Thursday, March 23, 2023

A Cup of Irish Tea with Mary Jo

March is time for Irish families & stories. I have Irish ancestors on both sides of my family but mainly from my maternal grandmother, Helen F. Coyle Gardner. Her parents were born in Ireland. Here is her mother, who I never met.

My Great Grandmother

1867 Ireland – 1927 Bronx, NY
Daughter of Daniel & Brigid (English) Mullane
Married 1895 NY City to Michael Coyle
Mother of seven children

I’'d like to have a cup of tea with Mary Jo. She died just three months before my mother was born. Over time I have uncovered many facts about her life. I know she was born in Ireland and came here to New York in 1885. I know when she was married and the names & birthdays of her seven children. But I’d like to know more than mere facts.

I would cover my table with my Irish linen tablecloth and set it with the delicate china plates and tea cups. I'd brew some Irish tea; I'd lean in and look into her eyes and ask her what it was like to pack her trunk and say good-bye to her brothers, sisters and her parents when she left Ireland. Was she excited about the adventure or was she desperate to find a job opportunity? Did it cross her mind that she would not return to that beautiful green country for many years?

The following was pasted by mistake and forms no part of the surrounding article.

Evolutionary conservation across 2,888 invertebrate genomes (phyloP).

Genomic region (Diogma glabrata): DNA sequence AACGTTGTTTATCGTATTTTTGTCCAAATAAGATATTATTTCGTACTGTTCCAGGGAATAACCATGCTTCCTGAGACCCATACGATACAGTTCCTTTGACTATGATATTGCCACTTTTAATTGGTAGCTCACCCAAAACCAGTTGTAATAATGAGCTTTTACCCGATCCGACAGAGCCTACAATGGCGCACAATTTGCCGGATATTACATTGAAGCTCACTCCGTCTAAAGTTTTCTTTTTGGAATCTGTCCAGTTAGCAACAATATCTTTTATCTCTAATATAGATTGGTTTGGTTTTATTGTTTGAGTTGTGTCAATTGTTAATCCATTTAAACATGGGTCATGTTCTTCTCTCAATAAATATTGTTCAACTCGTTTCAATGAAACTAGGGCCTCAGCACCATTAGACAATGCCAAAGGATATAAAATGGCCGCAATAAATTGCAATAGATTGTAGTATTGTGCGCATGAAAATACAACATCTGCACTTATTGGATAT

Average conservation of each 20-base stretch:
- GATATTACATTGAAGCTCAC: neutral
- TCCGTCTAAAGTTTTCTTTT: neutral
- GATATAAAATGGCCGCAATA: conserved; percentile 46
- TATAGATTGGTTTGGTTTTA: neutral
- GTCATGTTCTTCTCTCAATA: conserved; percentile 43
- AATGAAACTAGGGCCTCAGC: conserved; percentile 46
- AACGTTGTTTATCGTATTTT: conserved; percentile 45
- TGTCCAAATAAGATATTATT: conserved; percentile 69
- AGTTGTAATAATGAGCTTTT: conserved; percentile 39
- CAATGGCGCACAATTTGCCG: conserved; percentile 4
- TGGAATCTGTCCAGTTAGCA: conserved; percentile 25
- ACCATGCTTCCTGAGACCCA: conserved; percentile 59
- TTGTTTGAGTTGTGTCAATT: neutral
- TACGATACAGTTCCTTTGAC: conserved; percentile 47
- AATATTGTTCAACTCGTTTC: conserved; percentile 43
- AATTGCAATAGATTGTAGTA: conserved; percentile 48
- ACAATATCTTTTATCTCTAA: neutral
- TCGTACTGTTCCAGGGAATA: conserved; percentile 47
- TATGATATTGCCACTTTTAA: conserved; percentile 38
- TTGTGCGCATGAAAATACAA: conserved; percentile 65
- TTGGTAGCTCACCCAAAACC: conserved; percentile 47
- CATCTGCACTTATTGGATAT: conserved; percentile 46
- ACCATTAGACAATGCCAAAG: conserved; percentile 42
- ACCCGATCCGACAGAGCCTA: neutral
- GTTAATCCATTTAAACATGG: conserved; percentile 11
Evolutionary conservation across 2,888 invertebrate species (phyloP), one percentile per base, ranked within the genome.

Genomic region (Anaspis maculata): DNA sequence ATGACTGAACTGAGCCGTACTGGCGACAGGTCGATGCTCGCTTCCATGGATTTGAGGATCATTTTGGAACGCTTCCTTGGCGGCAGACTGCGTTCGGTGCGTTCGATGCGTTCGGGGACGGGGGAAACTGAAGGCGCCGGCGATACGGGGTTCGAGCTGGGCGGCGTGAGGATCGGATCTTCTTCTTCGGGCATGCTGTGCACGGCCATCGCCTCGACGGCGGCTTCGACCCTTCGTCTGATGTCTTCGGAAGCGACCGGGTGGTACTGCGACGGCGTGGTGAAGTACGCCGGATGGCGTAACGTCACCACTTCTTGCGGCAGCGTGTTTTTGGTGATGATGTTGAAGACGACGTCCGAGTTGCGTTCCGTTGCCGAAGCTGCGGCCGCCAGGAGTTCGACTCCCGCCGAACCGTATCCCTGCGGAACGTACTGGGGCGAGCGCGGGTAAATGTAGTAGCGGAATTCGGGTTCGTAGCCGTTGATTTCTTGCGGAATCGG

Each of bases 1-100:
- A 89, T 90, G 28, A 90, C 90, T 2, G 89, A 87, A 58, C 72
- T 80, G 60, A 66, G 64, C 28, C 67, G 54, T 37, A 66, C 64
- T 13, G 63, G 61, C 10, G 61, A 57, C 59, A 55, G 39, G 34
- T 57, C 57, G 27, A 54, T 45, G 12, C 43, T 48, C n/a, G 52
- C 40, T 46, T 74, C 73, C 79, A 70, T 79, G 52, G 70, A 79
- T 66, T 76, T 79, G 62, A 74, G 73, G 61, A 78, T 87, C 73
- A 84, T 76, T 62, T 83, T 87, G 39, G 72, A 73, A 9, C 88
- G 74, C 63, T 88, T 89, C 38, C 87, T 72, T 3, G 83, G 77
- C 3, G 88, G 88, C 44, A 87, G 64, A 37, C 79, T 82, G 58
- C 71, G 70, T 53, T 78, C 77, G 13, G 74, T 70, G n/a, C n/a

I’d pour us another cup of tea and I’d ask her about meeting Michael Coyle. Her youngest daughter told me that Mary Jo & Michael were living in the same boarding house and they met on a staircase where it was love at first sight. What was the courtship like? What was it like to get married in New York with her family far across the ocean?

I’d ask her what it was like to be the mother of seven children in New York City in the early 1900s. Her mother was across the ocean. She could not even pick up a phone and call her mother to ask how to handle potty training or how to get her children to sleep through the night. Who did she turn to when she had questions about childbirth and child rearing? Her cousin, who had from Ireland with her had no children. What was motherhood like at that time? What were her fears for her children and her joys? I’m sure it was both different and the same as my days of child rearing. I’d like to hear about the times Mary Jo thought were most precious. What was my grandmother, her oldest child, like as a child, a teenager and as a young woman?

I would like Mary Jo to learn more about her life between the facts and I’d like to tell her about my life. I am now older than she ever became. I can tell her how joyous it is to be a grandmother, something she never achieved. It would be nice to sit and sip tea and share some Irish brown bread and talk about life. 

I have written a book about my mother's family, 
including Coyle, Brady, Mullane & many more. 

Contact me [] to purchase a copy of this 344 page book.

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